Barb Rosenstock is the author of the new children's book Dorothea's Eyes, which is about the photographer Dorothea Lange. Her other books include Ben Franklin's Big Splash and The Streak. She lives in Illinois.
Q: Why did you decide to write about Dorothea Lange, and how did you research the book?
A: I have always loved the photo "Migrant Mother," but didn’t really even know Dorothea’s name. I sometimes think about the “invisibility” of the people behind the images and words we see or read every day.
I ran across her name about three years ago in a women’s history book on influential artists and bought an adult biography of Dorothea. Once I found out that Dorothea overcame polio and expressed that she felt “invisible," I knew that was the beginning of a picture book.
I then started researching the book in the typical way at libraries, scholarly articles, museums, contact with experts, etc. In this case, both looking hard at Dorothea’s actual photographic output and delving deeply into her interviews in print and on video were very important to understanding her approach to her photography and her feelings about herself and her work.
Q: The book includes some of Lange's photographs, at the end, but most of the book consists of text and illustrations. How did you and the book's illustrator, Gerard DuBois, try to convey the sense of her photography through words and pictures?
A: I tried to use words that had visual meanings and tried to get the reader to “see” the way Dorothea did, with their eyes and with their hearts. I also tried to communicate her sense of herself that I got from watching videos of her speaking about her photography.
I’m sure you’re aware that on picture books the author and illustrator do not collaborate directly, only through an editor, so I really can’t speak for Gerard’s thought process as I’ve yet to meet him!
I do think his work subtly conveys the historical times as well as the passion Dorothea expressed in telling people’s stories through the visual medium of photography. He also showed her invisibility, which was quite a trick in visual art.
I’ve been very lucky to be paired with Gerard and other super talented illustrators. I only hope my words live up to their pictures.
Q: You note at the end of the book that Lange was the only woman included among FDR's first New Deal photographers. What do you hope young readers take away from her story?
A: I do want children to know that there was a time (fairly recently) that many careers were just not open to women. Dorothea’s passion for photography opened up the field for others who followed before those Depression years ended.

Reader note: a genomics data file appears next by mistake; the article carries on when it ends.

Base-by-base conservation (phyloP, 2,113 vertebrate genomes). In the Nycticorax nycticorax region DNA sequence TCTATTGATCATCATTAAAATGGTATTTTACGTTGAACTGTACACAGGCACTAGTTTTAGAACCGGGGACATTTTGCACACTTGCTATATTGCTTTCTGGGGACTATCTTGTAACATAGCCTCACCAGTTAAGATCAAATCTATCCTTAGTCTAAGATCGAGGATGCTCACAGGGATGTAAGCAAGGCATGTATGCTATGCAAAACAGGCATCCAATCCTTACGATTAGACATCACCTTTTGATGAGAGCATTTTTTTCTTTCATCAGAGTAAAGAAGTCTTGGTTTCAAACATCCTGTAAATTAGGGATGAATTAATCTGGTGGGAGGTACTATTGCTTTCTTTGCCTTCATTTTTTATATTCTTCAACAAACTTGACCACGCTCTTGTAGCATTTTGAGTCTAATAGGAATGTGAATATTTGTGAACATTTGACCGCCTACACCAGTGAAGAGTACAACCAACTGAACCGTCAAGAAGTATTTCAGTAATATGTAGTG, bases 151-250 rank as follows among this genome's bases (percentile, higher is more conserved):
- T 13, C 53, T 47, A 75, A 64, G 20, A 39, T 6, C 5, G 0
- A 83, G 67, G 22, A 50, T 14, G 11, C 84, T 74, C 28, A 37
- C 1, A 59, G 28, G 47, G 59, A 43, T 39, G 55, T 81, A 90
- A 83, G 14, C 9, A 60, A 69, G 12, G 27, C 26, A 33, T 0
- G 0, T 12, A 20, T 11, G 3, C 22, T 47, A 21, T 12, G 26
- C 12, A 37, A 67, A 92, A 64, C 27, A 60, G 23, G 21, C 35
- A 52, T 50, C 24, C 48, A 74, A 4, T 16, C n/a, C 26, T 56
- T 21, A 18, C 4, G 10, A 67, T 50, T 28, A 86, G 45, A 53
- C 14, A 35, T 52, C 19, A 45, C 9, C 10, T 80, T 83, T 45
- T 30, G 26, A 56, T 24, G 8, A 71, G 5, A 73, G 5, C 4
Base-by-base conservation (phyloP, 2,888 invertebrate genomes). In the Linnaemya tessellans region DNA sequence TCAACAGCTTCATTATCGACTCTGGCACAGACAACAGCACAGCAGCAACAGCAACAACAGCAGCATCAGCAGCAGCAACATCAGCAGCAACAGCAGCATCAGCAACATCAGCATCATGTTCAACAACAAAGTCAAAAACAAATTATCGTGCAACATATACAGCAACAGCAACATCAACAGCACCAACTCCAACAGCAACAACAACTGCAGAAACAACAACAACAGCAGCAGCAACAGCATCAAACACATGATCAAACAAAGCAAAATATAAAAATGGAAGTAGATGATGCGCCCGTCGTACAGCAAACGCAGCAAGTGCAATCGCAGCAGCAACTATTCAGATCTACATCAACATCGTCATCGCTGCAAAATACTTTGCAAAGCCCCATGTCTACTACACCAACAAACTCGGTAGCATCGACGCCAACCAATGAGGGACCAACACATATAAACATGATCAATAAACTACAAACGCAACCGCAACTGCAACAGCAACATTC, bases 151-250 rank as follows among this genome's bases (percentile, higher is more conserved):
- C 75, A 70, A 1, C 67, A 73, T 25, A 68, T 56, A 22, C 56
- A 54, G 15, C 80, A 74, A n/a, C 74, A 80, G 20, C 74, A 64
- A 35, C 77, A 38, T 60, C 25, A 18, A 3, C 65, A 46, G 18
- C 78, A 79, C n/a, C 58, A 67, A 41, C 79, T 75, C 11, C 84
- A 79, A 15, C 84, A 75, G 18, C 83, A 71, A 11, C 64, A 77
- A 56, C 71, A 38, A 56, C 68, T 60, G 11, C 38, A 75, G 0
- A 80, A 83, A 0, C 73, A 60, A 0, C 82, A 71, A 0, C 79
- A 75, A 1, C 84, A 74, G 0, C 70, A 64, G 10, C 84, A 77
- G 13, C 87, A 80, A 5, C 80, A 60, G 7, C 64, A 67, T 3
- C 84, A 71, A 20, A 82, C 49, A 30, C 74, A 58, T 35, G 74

I write picture book biographies like this one to let kids know that all our famous artists, politicians, athletes and scientists were just regular kids, regular people who followed a passion. As I heard someone say recently, “It’s not like Abraham Lincoln knew he’d be Abraham Lincoln.”
I think these stories can really turn kids onto history and make it personal, make it “stick” rather than a dry set of dates and events without relationship to their current lives.
Q: Do you think there's a particular age group that would especially enjoy this book?
I think my picture books tend to skew older than the “typical” 4-8 year old audience. I believe in “talking up” to children and letting their brains work a bit to figure things out. I still enjoy that kind of learning myself. So, I guess I would say about 2nd to 4th graders would be ideal.
Picture books are also a great model for writing and storytelling in the older grades, so I think Dorothea’s Eyes would be a good introduction to the Depression or FDR’s social welfare programs even up through high school.
Q: What are you working on now?
A: Thanks for asking! I have six books coming out in the next three years. Blue Grass Boy, a biography of the bluegrass musician Bill Monroe, illustrated by Edwin Fotheringham, and Prairie Boy, a story of Frank Lloyd Wright’s childhood, illustrated by Christopher Silas Neal, both published by Calkins Creek.
There’s a picture book set in India called The Secret Kingdom from Candlewick, illustrated by Claire Nivola, Otis & Will Discover the Deep, a book on early exploration of the oceans, illustrated by Katherine Roy, and two more books with Mary Grandpré, Vincent Can’t Sleep, as well as a book on Chagall, which was just sold.
Q: Anything else we should know?
A: I’m working on some fiction, a picture book here and there, the beginnings of an historical novel. We’ll see if anything comes of it. I can’t wait to see where the next idea or the next book takes me.
--Interview with Deborah Kalb